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In the 60s, I saw with my own eyes the stunning perfection of the most famous sculpture of all time: The Pietà.
According to Wickipedia, “In 1964, The Pietà was lent by the Vatican to the 1964-65 New York World's Fair to be installed in the Vatican pavilion. People stood in line for hours to catch a glimpse from a conveyor belt moving past the sculpture. It was returned to the Vatican after the fair.”
I was on that conveyor anticipating my first glimpse of the well-known sculpture. The display had blue floodlights giving the white marble an aura of holiness. When it appeared, I was breathless and in awe of this magnificent work by Michelangelo Buonarroti. The memory has stayed in my mind as if it were yesterday. The work of art’s spiritual aura made indelible marks on my soul. Great art will do that!
“Made in 1498-1499, the Pietà is a world-famous work of Renaissance sculpture housed in St. Peter's Basilica, Vatican City. It is the first of a number of works of the same theme by the artist. The statue was commissioned for the French Cardinal Jean de Bilhères, who was a representative in Rome.
The sculpture, in Carrere marble, was made for the cardinal's funeral monument, but was moved to its current location, the first chapel on the right as one enters the basilica, in the 18th century. It is the only piece Michelangelo ever signed.”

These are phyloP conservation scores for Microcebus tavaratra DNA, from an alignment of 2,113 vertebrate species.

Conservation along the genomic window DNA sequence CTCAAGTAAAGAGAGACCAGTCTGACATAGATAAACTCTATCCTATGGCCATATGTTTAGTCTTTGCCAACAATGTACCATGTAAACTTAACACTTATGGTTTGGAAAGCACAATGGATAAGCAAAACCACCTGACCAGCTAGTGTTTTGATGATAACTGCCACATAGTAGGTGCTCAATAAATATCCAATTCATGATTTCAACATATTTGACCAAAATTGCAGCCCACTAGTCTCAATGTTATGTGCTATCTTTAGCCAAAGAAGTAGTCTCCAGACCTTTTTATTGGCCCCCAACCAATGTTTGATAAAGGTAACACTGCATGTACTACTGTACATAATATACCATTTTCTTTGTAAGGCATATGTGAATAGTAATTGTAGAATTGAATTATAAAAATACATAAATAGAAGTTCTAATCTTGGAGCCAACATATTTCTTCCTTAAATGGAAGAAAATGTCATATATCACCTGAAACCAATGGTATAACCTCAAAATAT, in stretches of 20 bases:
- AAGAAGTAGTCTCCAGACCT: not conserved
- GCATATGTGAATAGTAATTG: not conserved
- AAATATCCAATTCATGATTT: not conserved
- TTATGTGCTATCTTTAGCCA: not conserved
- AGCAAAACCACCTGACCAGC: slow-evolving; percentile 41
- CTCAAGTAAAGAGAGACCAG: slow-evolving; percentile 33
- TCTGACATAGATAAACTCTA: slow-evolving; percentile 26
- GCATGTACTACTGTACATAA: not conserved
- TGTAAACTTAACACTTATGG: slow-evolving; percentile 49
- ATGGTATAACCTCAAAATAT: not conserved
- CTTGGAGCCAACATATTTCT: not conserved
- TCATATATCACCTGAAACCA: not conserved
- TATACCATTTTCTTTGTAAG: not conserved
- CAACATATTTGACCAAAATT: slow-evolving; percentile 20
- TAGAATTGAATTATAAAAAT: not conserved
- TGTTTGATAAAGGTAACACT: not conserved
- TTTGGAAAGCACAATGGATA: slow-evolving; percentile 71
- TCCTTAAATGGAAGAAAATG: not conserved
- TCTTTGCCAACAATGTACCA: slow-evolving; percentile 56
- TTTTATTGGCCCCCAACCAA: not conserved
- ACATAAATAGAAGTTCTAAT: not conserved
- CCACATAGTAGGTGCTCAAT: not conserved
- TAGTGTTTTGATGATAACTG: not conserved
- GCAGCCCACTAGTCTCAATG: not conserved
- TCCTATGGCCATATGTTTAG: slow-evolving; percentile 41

When you see the grandeur of something up close and personal, your perspective is changed forever. I sat on a gymnasium floor with a crowd of hundreds listening to Louie Armstrong when he was in his prime. Trumpet in one hand, handkerchief in the other, he crooned for over an hour, took a break, and then crooned for another hour. We sat spellbound swaying to the music. We came to dance, and we melted at his feet savoring each familiar, throaty phrase.
On that same floor, I whirled with my future husband to the “Big Band” sounds of Less Brown and his Band of Renown. For most of us, this was our first experience listening to a live orchestra of singers and performers. Our tiny college town was graced by many famous performers. On that same dance floor, Margaret Whiting and Peggy Lee serenaded us. It wasn’t so much the fame that surrounded these singers, but the quality of their performance that sent tingles up my arm. Here were voices of pure perfection, smooth as honey and always on pitch. Remarkable talent witnessed first-hand.
The exquisite thrill of hearing live music or watching performers on stage surpasses any recorded performance by far. When the Army/Navy Marching Band played a concert in our town I was very young, but I will never forget. Bouncing on my seat, listening to the trumpets, trombones and percussion instruments made me a believer. Truly, seeing is believing!
I’d love to hear of your experiences witnessing a live performance or a famous work of art. Please share with us!